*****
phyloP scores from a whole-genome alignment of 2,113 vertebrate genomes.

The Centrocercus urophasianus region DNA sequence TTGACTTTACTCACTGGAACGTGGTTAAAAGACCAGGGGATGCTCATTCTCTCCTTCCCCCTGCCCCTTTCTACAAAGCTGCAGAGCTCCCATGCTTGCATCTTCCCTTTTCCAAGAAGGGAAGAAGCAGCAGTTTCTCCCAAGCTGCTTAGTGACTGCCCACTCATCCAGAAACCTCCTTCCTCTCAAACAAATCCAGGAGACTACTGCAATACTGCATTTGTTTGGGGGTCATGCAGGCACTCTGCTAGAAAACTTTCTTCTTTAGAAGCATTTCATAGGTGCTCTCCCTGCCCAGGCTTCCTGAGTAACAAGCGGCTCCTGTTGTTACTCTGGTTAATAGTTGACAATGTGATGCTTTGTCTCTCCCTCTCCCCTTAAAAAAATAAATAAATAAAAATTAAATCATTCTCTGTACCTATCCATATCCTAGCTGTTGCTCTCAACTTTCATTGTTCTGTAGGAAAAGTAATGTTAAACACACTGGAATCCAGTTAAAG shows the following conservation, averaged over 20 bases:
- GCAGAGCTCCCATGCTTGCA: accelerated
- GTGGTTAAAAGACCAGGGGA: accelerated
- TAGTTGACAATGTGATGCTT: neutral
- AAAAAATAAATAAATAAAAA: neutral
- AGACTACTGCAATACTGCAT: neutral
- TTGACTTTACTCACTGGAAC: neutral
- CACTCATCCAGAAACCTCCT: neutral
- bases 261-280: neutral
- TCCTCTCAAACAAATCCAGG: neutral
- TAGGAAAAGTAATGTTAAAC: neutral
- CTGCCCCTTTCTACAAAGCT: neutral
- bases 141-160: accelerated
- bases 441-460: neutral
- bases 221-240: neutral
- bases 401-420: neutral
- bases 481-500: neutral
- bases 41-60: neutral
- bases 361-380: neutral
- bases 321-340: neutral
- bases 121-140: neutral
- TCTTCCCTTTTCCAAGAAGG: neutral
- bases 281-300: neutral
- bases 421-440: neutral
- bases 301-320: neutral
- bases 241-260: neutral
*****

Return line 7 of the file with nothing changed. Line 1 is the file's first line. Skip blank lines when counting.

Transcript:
- AGACTACTGCAATACTGCAT: neutral